“I slept on the floor for 7 days. Here’s what I learnt.”
HOPE worldwide SA launched the #GoWithoutChallenge on the 1st July. They urged people to give up some of their comforts like Netflix, breakfast, coffee or in my case, my bed for a period of time. This was in the hopes of shedding light on the reality of millions of children in South Africa who are poverty-stricken and go without basic needs every day. The initiative doesn’t only intend to educate but to also urge those who take on the challenge to partner with the organization and make a donation to alleviate poverty in South Africa as much as they can. I thought it would be enlightening to take on the challenge but did not anticipate the lessons I would learn from it. Here are a few…
We can’t truly understand
The first day wasn’t as bad as I expected it to be. I slept really well in fact. It gave me the impression that it’s not such a big deal. My problem was, I thought that by experiencing it for a moment, I understood what it felt like to have to sleep this way every night. This thought can easily make light of people’s daily experiences. In the same way that there’s a difference between going on holiday somewhere and living there, there’s a huge difference in understanding people’s situations at face value and understanding their complete human experience. The first thing I’ve learnt is that it’s better to withhold early judgement. It’s better to understand that I can’t ever truly understand a person’s circumstances.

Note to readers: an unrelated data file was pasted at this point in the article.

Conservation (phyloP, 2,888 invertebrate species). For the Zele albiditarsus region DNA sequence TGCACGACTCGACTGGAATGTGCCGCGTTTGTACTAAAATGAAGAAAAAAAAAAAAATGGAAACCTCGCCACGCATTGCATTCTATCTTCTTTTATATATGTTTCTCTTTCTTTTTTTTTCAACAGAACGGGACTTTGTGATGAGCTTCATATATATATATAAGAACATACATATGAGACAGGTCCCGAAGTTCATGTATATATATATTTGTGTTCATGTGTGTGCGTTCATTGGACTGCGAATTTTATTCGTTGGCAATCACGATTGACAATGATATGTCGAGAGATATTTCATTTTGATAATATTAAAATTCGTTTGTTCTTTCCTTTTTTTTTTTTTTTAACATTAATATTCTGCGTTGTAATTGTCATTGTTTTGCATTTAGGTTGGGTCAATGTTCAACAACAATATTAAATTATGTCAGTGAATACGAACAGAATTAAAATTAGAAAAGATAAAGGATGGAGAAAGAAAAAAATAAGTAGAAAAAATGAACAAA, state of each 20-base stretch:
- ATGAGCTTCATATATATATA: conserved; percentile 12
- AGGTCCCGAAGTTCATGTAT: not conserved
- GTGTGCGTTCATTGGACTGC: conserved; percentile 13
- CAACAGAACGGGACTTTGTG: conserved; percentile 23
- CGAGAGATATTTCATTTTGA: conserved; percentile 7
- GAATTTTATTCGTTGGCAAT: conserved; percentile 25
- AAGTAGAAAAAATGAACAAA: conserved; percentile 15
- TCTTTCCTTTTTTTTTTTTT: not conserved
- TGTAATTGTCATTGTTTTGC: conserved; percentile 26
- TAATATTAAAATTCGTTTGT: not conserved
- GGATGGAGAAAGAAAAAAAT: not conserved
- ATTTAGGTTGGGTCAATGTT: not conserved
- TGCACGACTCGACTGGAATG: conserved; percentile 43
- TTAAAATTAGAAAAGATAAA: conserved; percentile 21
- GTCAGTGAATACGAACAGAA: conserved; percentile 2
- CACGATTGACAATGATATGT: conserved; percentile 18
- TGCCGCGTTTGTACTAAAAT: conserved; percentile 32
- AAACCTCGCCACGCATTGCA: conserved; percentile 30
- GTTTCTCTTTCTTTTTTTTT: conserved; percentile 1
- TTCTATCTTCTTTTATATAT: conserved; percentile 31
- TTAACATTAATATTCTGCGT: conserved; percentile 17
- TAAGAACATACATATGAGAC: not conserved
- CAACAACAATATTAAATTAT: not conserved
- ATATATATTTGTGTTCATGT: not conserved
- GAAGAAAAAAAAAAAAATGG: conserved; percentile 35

The mind can desensitise anything
Somewhere in the middle of my challenge, I had adapted to this being my new normal. Though I wasn’t thinking much of the challenge anymore, my body gradually started getting affected by it, my deep sleep became long naps. However, I didn’t think much of it. I didn’t think about it at all. I didn’t realize that I wasn’t getting quality rest anymore. The mind is powerful. People are able to normalize almost anything they become accustomed to. It’s a tragedy when discomfort is the thing the mind has to normalize.
Compassion grows with understanding
As the days went by, my stored up resilience faded. My body started to ache, keeping me tossing and turning throughout the night in search of an all too elusive position of comfort. As sleep became harder, so did waking up. My quality of life dropped dramatically. As I started longing for the challenge to come to an end, it dawned on me that millions of people in the country do not have the luxury of that choice. At HOPE worldwide, we define compassion as “suffering with”. Rather than looking down on people in vulnerable situations and feeling sorry for them, we seek to understand on a deeper level what they go through so that tenderness can fill our hearts as our comfort to them fills theirs. I’m convinced that the more we learn about the depths of people’s lives, the more affection we can cultivate and the deeper we’re able to feel in our own lives.
True love is displayed in sacrifice
What inspired this challenge for me was a grandmother I met who chose to sleep on the floor, not because she didn’t have a bed, but because she had offered it to the children she was taking care of. Culturally, an elder is to be honoured with the greatest position. Instead, she chose to honour them, to ensure that her family is well-rested, even if she wouldn’t be. This challenges how much I value comfort and the lengths I’m personally willing to go. Despite her circumstances, she has given so much more than I ever have. It’s easy to be loving when there isn’t much of an expense on my part. I saw in her however, that true love is displayed in sacrifice.
We are no better than those who are disadvantaged. In many ways, they are more resilient, more sacrificial and experience greater love. It would do us all a whole lot of good to take some time to learn from them.